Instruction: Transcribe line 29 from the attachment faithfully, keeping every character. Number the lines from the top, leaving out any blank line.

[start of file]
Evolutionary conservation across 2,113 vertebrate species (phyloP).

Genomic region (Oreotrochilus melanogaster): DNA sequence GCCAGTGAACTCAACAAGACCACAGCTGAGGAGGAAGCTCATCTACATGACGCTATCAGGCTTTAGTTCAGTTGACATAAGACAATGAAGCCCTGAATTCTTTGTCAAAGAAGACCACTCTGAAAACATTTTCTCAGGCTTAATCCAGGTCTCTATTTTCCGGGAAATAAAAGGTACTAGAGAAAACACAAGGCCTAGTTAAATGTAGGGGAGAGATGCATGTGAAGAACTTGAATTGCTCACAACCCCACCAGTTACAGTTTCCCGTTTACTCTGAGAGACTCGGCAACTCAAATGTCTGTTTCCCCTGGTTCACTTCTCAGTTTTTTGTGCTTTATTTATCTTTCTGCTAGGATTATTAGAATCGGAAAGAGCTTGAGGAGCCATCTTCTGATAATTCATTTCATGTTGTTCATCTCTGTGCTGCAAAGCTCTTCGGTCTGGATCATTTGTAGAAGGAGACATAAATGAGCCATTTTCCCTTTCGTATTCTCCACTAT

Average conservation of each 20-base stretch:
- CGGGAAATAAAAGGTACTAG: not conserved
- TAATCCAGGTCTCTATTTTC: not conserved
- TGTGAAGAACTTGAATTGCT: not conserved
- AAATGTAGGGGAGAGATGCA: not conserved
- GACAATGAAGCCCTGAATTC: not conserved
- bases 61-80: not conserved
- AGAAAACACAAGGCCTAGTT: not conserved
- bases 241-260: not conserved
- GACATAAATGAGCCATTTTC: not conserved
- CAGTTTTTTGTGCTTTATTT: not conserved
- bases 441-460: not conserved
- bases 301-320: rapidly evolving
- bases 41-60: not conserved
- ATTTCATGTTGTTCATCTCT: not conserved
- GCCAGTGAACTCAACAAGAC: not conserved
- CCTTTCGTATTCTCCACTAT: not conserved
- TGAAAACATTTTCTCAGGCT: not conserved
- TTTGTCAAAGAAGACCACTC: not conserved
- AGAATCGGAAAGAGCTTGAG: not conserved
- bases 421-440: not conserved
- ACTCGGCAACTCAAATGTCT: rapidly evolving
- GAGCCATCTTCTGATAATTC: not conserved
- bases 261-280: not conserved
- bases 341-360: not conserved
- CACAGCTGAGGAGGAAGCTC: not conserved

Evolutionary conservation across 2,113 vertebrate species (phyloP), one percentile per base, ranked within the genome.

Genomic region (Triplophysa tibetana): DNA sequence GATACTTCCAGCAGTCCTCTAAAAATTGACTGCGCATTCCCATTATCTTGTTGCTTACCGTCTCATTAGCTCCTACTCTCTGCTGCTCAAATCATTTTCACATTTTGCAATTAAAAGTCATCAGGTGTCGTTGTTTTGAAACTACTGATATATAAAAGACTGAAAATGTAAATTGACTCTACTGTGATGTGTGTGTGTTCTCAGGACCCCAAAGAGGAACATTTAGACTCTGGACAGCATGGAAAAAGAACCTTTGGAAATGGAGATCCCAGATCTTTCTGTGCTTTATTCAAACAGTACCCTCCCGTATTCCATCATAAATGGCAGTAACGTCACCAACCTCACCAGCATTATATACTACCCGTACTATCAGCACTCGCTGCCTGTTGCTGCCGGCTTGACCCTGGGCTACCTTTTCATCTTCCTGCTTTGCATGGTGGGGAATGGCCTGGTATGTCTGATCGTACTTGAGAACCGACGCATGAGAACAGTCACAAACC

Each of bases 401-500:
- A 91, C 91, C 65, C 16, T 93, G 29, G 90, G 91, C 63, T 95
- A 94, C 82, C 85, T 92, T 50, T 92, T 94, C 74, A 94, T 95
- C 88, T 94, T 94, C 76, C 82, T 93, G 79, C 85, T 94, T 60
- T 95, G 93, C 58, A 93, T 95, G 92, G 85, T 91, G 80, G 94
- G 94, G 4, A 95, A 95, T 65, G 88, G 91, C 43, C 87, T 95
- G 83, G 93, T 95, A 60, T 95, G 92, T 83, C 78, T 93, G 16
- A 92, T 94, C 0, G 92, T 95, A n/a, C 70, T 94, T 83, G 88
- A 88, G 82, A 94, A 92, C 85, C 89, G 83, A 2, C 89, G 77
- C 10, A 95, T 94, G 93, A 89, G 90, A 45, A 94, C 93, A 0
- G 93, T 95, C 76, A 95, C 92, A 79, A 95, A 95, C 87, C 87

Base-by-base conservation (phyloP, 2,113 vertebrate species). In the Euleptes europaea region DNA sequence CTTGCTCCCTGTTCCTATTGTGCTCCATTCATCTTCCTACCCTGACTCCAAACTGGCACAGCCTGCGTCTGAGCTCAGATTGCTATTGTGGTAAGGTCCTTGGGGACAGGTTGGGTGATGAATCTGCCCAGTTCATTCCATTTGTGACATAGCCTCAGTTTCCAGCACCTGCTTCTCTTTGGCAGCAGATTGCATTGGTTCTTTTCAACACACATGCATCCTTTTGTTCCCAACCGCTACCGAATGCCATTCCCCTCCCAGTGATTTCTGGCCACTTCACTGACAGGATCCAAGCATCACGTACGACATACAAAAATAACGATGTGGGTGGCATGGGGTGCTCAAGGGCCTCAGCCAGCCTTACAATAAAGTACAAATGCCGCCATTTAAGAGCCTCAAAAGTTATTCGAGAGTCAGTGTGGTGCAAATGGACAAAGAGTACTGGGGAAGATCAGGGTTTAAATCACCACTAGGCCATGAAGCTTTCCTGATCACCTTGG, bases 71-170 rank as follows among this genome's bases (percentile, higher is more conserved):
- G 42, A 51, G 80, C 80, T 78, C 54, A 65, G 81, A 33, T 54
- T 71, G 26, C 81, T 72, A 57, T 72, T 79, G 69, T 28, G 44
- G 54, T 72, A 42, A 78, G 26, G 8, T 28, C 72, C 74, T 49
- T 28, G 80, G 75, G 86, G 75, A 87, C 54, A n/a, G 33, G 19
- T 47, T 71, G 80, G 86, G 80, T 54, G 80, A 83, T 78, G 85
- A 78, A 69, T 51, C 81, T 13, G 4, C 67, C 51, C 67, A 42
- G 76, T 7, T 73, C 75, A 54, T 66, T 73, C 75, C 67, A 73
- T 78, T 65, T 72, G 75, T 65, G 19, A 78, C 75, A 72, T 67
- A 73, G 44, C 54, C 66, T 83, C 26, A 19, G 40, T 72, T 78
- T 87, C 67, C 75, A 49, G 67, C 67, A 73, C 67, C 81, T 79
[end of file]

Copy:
Evolutionary conservation across 2,113 vertebrate species (phyloP), one percentile per base, ranked within the genome.